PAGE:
By Takeyuki Tsuda
Because the overdue Eighties, Brazilians of jap descent were "return" migrating to Japan as unskilled international staff. With an immigrant inhabitants at the moment envisioned at approximately 280,000, eastern Brazilians are actually the second one biggest staff of foreigners in Japan. even supposing they're of eastern descent, such a lot have been born in Brazil and are culturally Brazilian. for that reason, they've got develop into Japan's most recent ethnic minority.Drawing upon just about years of multisite fieldwork in Brazil and Japan, Takeyuki Tsuda has written a accomplished ethnography that examines the ethnic studies and reactions of either jap Brazilian immigrants and their local jap hosts. based on their socioeconomic marginalization of their ethnic place of birth, jap Brazilians have reinforced their Brazilian nationalist sentiments regardless of changing into individuals of an more and more well-integrated transnational migrant neighborhood. even if such migrant nationalism allows them to withstand assimilationist eastern cultural pressures, its problem to eastern ethnic attitudes and ethnonational identification is still inherently contradictory. Strangers within the Ethnic place of birth illuminates how cultural encounters as a result of transnational migration can toughen neighborhood ethnic identities and nationalist discourses.
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Additional resources for Strangers in the Ethnic Homeland
In such cases of mistaken social identity, anthropologists have struggled to convince their informants that they are actually researchers and do not have other motives or agendas. However, it is not only their professional identities that are at stake—ﬁeldworkers must also deal with informants’ perceptions of their ethnic, national, gender, and class identities. In other words, the whole self must be continuously negotiated with the natives throughout the ﬁeldwork process in a manner that will be favorable for research purposes.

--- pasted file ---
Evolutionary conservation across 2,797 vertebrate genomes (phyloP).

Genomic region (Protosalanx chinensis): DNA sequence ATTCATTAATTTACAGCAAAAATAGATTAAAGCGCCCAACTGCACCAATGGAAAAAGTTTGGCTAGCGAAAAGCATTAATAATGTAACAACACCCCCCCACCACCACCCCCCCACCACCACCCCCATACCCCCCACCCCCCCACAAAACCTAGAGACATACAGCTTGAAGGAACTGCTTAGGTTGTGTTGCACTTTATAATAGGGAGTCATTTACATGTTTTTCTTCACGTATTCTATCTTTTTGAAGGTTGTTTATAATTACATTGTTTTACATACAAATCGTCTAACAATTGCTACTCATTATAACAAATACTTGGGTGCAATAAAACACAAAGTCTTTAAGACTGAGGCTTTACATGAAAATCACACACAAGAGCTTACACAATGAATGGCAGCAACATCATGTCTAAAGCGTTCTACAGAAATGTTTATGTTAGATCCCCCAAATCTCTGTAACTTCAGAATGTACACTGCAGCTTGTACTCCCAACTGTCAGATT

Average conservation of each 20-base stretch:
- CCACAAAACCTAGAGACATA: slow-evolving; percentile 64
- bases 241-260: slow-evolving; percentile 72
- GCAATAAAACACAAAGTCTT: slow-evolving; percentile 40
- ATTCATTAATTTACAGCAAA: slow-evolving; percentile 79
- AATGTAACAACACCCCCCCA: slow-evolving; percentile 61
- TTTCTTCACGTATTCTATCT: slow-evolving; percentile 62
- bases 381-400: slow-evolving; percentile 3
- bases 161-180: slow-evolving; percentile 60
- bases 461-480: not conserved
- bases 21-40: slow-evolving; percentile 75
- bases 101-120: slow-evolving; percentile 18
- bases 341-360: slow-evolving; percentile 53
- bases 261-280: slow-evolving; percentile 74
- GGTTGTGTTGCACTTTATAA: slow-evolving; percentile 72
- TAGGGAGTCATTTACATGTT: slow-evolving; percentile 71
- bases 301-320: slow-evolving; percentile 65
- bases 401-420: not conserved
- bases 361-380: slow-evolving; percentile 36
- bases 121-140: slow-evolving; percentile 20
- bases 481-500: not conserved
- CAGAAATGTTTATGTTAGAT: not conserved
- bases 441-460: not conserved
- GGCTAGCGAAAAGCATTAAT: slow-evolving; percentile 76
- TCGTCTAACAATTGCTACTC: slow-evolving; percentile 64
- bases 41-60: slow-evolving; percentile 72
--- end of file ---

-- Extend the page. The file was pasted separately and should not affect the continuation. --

Call it national character or Latino warmth, but the contrast with ordinary Japanese was quite stark. In fact, I did not ﬁnd my acceptance among the non-nikkeijin Brazilians in the factory to be any less than among the Japanese Brazilians despite our supposedly greater ethnic distance. Both Japanese Brazilians and Brazilians were equally interested in the Japanese American in their midst. In fact, word of my presence spread among them in the factory so that after a while, some of the individuals I met for the ﬁrst time had already heard about me from their companions.
They acted as if we simply did not exist. (1973:412–13) 18 Introduction: Ethnicity and the Anthropologist However, whatever the initial reaction of the natives, many anthropologists stick out in the ﬁeld like a sore thumb. As Geertz quickly adds: The indifference, of course, was studied; the villagers were watching every move we made, and they had an enormous amount of quite accurate information about who we were and what we were going to be doing. (1973:413) This obviously was not the case for me since I was not ethnically “visible” in the ﬁeld.